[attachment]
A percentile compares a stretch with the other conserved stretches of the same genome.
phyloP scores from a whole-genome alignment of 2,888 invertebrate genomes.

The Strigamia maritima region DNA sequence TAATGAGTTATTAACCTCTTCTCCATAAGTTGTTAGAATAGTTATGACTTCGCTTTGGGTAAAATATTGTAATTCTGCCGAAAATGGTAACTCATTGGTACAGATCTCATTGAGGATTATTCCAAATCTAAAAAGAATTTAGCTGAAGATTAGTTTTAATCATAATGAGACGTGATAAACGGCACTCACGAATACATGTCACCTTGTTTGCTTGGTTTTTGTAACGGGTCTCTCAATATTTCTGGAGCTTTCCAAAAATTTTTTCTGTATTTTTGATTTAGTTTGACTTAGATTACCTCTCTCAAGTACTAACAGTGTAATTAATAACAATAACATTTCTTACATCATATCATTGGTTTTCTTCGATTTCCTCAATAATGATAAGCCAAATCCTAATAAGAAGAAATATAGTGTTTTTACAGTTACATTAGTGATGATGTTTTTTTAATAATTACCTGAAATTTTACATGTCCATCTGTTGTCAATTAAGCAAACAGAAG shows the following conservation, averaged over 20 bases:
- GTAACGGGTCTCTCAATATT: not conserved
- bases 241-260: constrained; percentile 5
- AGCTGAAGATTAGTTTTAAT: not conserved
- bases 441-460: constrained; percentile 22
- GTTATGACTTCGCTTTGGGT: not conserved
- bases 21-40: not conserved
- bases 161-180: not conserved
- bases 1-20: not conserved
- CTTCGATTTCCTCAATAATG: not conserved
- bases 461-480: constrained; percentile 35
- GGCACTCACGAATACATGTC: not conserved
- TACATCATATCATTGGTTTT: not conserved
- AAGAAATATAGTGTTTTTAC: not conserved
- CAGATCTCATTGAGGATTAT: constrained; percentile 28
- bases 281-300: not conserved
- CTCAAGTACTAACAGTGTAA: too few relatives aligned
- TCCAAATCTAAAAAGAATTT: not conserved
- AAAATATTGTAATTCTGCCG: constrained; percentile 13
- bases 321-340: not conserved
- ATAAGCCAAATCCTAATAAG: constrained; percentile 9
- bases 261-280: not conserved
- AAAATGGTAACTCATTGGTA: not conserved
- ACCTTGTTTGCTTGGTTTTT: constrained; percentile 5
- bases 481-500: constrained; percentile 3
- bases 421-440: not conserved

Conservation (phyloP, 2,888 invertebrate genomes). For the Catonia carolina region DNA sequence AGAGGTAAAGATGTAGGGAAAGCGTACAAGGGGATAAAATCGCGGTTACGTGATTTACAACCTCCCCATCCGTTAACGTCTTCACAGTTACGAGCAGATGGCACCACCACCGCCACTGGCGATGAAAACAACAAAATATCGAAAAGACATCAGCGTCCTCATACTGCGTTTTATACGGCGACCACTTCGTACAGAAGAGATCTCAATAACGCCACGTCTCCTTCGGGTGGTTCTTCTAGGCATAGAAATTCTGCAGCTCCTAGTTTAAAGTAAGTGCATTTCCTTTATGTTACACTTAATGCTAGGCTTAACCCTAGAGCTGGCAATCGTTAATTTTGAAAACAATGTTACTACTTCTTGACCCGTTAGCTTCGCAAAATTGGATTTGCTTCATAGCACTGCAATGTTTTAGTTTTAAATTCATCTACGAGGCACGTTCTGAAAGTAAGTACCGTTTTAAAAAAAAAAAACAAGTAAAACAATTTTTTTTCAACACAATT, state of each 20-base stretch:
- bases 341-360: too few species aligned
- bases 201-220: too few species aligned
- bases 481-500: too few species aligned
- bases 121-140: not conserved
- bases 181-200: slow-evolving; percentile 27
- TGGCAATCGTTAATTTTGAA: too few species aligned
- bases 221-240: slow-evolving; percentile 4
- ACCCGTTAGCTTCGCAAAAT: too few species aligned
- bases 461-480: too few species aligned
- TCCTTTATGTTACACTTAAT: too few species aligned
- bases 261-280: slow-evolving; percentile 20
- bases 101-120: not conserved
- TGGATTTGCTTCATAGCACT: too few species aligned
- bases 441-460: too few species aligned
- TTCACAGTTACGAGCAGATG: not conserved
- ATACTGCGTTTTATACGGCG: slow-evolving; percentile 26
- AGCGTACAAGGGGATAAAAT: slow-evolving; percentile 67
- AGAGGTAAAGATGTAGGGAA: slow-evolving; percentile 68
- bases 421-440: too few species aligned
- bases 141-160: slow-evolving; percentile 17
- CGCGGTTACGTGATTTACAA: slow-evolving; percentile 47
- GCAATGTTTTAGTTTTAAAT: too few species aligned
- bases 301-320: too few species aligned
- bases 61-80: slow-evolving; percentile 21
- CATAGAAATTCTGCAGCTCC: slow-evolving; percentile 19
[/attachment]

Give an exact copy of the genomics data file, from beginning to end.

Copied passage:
A percentile compares a stretch with the other conserved stretches of the same genome.
phyloP scores from a whole-genome alignment of 2,888 invertebrate genomes.

The Strigamia maritima region DNA sequence TAATGAGTTATTAACCTCTTCTCCATAAGTTGTTAGAATAGTTATGACTTCGCTTTGGGTAAAATATTGTAATTCTGCCGAAAATGGTAACTCATTGGTACAGATCTCATTGAGGATTATTCCAAATCTAAAAAGAATTTAGCTGAAGATTAGTTTTAATCATAATGAGACGTGATAAACGGCACTCACGAATACATGTCACCTTGTTTGCTTGGTTTTTGTAACGGGTCTCTCAATATTTCTGGAGCTTTCCAAAAATTTTTTCTGTATTTTTGATTTAGTTTGACTTAGATTACCTCTCTCAAGTACTAACAGTGTAATTAATAACAATAACATTTCTTACATCATATCATTGGTTTTCTTCGATTTCCTCAATAATGATAAGCCAAATCCTAATAAGAAGAAATATAGTGTTTTTACAGTTACATTAGTGATGATGTTTTTTTAATAATTACCTGAAATTTTACATGTCCATCTGTTGTCAATTAAGCAAACAGAAG shows the following conservation, averaged over 20 bases:
- GTAACGGGTCTCTCAATATT: not conserved
- bases 241-260: constrained; percentile 5
- AGCTGAAGATTAGTTTTAAT: not conserved
- bases 441-460: constrained; percentile 22
- GTTATGACTTCGCTTTGGGT: not conserved
- bases 21-40: not conserved
- bases 161-180: not conserved
- bases 1-20: not conserved
- CTTCGATTTCCTCAATAATG: not conserved
- bases 461-480: constrained; percentile 35
- GGCACTCACGAATACATGTC: not conserved
- TACATCATATCATTGGTTTT: not conserved
- AAGAAATATAGTGTTTTTAC: not conserved
- CAGATCTCATTGAGGATTAT: constrained; percentile 28
- bases 281-300: not conserved
- CTCAAGTACTAACAGTGTAA: too few relatives aligned
- TCCAAATCTAAAAAGAATTT: not conserved
- AAAATATTGTAATTCTGCCG: constrained; percentile 13
- bases 321-340: not conserved
- ATAAGCCAAATCCTAATAAG: constrained; percentile 9
- bases 261-280: not conserved
- AAAATGGTAACTCATTGGTA: not conserved
- ACCTTGTTTGCTTGGTTTTT: constrained; percentile 5
- bases 481-500: constrained; percentile 3
- bases 421-440: not conserved

Conservation (phyloP, 2,888 invertebrate genomes). For the Catonia carolina region DNA sequence AGAGGTAAAGATGTAGGGAAAGCGTACAAGGGGATAAAATCGCGGTTACGTGATTTACAACCTCCCCATCCGTTAACGTCTTCACAGTTACGAGCAGATGGCACCACCACCGCCACTGGCGATGAAAACAACAAAATATCGAAAAGACATCAGCGTCCTCATACTGCGTTTTATACGGCGACCACTTCGTACAGAAGAGATCTCAATAACGCCACGTCTCCTTCGGGTGGTTCTTCTAGGCATAGAAATTCTGCAGCTCCTAGTTTAAAGTAAGTGCATTTCCTTTATGTTACACTTAATGCTAGGCTTAACCCTAGAGCTGGCAATCGTTAATTTTGAAAACAATGTTACTACTTCTTGACCCGTTAGCTTCGCAAAATTGGATTTGCTTCATAGCACTGCAATGTTTTAGTTTTAAATTCATCTACGAGGCACGTTCTGAAAGTAAGTACCGTTTTAAAAAAAAAAAACAAGTAAAACAATTTTTTTTCAACACAATT, state of each 20-base stretch:
- bases 341-360: too few species aligned
- bases 201-220: too few species aligned
- bases 481-500: too few species aligned
- bases 121-140: not conserved
- bases 181-200: slow-evolving; percentile 27
- TGGCAATCGTTAATTTTGAA: too few species aligned
- bases 221-240: slow-evolving; percentile 4
- ACCCGTTAGCTTCGCAAAAT: too few species aligned
- bases 461-480: too few species aligned
- TCCTTTATGTTACACTTAAT: too few species aligned
- bases 261-280: slow-evolving; percentile 20
- bases 101-120: not conserved
- TGGATTTGCTTCATAGCACT: too few species aligned
- bases 441-460: too few species aligned
- TTCACAGTTACGAGCAGATG: not conserved
- ATACTGCGTTTTATACGGCG: slow-evolving; percentile 26
- AGCGTACAAGGGGATAAAAT: slow-evolving; percentile 67
- AGAGGTAAAGATGTAGGGAA: slow-evolving; percentile 68
- bases 421-440: too few species aligned
- bases 141-160: slow-evolving; percentile 17
- CGCGGTTACGTGATTTACAA: slow-evolving; percentile 47
- GCAATGTTTTAGTTTTAAAT: too few species aligned
- bases 301-320: too few species aligned
- bases 61-80: slow-evolving; percentile 21
- CATAGAAATTCTGCAGCTCC: slow-evolving; percentile 19